During my time as a nuclear medicine nurse, I had the privilege of caring for many wonderful and memorable patients. I coordinated certain scans and therapies, including iodone-123 (123I) – metaiodobenzylguanidine (MIBG) scans and iodine-131 (131I) – MIBG therapy. MIBG is chemically similar to norepinephrine.
When bonded with radioactive iodine and used as a tracer in molecular imaging, MIBG has a high specificity in confirming the presence of neuroendocrine tumors (NETs), such as pheochromocytomas and paragangliomas. 123I-MIBG therapy is a systemic cancer treatment for patients with MIBG avid nonsurgical NETs. The scan and therapy coordination required direct nurse involvement, because each entailed in-depth clinical review and patient teaching. Insurance authorizations also required detailed clinical information from a nurse or physician for approvals.
After some time, I became known as the “MIBG lady” and received calls from all over the country. My experiences led me to a greater understanding of cancer care within radiology, and I apply many lessons from those nuclear medicine days in my current role as a thoracic oncology nurse navigator.
One day, I received an MIBG scan order for a patient whom I’ll never forget. Let’s call him Bob. This was an internal referral from a hypertension specialist who frequently ordered this scan for her patients. Bob had uncontrolled hypertension, as well as high catecholamine levels in his urine, indicating he may have an adrenal NET. I reviewed Bob’s chart, noting his height, weight, medications, and insurance. The authorization request was submitted.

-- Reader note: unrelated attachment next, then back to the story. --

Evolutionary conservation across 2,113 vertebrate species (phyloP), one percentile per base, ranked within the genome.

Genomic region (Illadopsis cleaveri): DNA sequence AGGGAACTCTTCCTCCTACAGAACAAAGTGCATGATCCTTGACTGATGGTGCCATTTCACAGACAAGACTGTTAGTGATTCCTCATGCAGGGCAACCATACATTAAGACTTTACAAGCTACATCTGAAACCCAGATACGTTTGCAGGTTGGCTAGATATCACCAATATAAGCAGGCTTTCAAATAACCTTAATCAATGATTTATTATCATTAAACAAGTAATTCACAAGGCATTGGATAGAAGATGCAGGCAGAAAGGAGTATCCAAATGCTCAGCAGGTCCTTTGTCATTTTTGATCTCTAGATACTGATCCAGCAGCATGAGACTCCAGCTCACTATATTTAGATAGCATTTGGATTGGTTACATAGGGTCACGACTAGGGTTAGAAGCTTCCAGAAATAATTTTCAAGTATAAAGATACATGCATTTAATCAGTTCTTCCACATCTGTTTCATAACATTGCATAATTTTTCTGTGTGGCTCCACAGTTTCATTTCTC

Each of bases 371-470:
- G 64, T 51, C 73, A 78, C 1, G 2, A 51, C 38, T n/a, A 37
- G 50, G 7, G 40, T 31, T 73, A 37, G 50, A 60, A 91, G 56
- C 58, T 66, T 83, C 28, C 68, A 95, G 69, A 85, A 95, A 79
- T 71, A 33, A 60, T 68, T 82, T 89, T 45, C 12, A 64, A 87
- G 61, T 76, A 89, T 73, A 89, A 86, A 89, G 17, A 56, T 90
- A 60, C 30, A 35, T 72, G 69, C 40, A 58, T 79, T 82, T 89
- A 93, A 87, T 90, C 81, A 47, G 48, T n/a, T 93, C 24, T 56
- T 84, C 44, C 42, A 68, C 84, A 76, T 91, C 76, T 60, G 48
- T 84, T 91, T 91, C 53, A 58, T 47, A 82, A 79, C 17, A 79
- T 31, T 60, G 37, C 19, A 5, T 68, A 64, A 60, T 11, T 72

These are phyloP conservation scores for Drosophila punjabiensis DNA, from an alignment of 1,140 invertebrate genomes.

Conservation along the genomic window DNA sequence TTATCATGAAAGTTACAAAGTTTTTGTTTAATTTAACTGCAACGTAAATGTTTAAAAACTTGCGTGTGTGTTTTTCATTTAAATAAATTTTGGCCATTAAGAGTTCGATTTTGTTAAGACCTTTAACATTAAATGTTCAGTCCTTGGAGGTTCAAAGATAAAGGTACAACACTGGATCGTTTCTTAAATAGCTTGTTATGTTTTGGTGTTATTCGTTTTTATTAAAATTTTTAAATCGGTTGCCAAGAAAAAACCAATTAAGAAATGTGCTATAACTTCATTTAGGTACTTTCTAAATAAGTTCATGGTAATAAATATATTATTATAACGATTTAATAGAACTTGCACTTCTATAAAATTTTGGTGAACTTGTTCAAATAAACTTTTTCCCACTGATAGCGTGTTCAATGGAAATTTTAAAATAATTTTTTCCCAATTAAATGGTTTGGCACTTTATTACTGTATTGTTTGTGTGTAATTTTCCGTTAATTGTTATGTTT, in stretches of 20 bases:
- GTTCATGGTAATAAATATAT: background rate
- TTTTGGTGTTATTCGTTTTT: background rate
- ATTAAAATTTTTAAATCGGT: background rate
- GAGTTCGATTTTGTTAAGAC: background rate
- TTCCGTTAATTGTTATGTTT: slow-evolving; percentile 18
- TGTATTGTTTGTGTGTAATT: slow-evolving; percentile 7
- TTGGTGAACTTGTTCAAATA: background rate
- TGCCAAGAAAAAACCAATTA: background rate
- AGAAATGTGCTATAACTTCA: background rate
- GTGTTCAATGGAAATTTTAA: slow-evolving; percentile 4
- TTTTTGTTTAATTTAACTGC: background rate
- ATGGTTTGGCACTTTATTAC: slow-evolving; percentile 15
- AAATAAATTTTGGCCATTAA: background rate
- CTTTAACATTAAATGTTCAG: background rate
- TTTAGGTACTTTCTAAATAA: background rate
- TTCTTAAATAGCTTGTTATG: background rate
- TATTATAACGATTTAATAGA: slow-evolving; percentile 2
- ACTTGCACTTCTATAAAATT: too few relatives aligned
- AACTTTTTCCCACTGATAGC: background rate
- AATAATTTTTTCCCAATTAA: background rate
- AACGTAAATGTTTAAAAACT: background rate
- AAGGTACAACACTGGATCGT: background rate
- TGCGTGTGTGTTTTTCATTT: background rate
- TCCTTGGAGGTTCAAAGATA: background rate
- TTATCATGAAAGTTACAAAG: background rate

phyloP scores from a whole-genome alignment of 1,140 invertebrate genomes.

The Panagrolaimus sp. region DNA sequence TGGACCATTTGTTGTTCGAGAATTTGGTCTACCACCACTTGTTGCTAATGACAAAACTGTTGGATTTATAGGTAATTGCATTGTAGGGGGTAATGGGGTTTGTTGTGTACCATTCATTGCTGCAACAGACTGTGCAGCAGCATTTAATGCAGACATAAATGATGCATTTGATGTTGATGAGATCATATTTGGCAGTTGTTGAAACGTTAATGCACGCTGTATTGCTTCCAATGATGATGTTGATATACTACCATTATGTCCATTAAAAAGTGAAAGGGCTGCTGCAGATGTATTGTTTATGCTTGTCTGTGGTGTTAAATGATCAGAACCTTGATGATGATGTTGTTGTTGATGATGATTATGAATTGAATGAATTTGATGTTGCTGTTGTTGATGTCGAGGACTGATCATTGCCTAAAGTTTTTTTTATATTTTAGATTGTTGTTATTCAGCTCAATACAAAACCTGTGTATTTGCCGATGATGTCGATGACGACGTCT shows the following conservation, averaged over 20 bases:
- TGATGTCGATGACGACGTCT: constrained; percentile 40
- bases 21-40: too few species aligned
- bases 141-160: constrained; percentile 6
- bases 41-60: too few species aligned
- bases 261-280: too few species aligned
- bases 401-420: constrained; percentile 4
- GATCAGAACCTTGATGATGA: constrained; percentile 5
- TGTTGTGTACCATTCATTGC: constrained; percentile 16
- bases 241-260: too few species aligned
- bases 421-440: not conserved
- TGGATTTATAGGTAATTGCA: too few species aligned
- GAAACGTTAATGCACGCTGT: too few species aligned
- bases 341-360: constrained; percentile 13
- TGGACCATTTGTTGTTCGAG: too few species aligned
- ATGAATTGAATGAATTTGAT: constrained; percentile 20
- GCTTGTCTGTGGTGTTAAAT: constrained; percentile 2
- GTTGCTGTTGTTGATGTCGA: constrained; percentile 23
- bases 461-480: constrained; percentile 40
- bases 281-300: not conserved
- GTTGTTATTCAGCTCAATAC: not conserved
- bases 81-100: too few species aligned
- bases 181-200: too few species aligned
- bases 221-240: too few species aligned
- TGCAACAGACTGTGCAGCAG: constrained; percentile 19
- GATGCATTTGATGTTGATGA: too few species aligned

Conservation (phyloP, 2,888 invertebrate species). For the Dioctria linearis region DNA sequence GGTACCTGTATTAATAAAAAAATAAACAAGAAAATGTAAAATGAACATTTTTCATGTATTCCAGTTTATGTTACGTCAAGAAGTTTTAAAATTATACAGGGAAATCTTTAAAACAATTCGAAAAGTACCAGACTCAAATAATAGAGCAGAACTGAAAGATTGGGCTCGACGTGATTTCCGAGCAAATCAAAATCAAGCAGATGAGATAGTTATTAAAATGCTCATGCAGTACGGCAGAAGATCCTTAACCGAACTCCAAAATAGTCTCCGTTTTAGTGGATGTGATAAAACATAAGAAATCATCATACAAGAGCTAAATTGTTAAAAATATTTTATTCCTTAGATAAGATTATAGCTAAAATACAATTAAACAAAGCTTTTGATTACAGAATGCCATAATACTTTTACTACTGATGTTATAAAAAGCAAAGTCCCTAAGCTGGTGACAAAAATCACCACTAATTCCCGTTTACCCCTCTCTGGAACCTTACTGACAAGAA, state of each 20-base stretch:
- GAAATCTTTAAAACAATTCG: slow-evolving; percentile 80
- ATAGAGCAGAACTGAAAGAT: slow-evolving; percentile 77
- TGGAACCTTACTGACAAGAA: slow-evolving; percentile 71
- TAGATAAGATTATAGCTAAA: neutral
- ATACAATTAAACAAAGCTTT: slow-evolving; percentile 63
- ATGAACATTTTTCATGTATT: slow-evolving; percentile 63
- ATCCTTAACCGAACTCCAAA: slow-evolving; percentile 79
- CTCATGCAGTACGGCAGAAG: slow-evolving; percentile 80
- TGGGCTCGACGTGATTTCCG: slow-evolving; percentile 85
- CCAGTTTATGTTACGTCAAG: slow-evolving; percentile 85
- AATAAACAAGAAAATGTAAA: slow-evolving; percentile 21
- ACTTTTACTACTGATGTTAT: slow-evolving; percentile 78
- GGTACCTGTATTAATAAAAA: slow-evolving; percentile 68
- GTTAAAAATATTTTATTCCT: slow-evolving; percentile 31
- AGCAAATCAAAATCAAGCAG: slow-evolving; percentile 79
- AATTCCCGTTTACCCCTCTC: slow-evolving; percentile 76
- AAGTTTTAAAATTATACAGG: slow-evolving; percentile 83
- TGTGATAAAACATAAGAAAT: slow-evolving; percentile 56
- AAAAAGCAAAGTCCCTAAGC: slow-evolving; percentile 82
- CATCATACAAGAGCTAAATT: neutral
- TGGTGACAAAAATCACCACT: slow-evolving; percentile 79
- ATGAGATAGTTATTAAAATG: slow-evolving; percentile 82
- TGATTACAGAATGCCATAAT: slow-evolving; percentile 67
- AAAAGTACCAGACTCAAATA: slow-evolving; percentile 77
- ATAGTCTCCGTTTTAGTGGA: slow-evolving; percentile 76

Bob was given my office number, and he called several times over the next 2 weeks. I recall being taken aback by his direct nature and at first a little confused about his concerns. His first questions were, “Are the techs nice to patients, and do they act professionally?” I answered affirmatively, but he pressed on, asking how he would be treated during his scan and stating that he would not tolerate being mistreated. I assured him every which way that the staff was not only professional and kind but also technically proficient — he was coming to a great place for radiology care.
I asked if he had experienced unprofessional conduct at my organization or elsewhere. He said yes, elsewhere. He explained that he had acromegaly and once required magnetic resonance imaging (MRI). When he called to schedule his appointment, he gave his height and weight and explained his condition. Bob went in for the scan, and the technologist acted annoyed and overwhelmed by his size and proportions. Bob didn’t fit on the table, and the technologist couldn’t figure out how to position him to include the entire area of interest in the exam. Bob explained that he was bullied a lot as a kid and made to feel like a “freak.”
The MRI experience was horrible, Bob said, and he feared a repeat during the MIBG scan. I assured him that our department would treat him with the utmost respect.
Bob’s next concern was about fitting on our scanning table. He did not want to receive the MIBG injection if he could not complete the test due to his size. I asked for his height and weight; Bob was 5 ft 11 in and weighed 195 lb. I confirmed that he did not exceed the scanner’s limits, but Bob was not satisfied. He insisted that while his numbers seemed typical, the width of his shoulders and size of his rib cage might still be too large for the gantry — the opening of the computed tomography scanner through which the patient passes during the test. I agreed to obtain its measurements.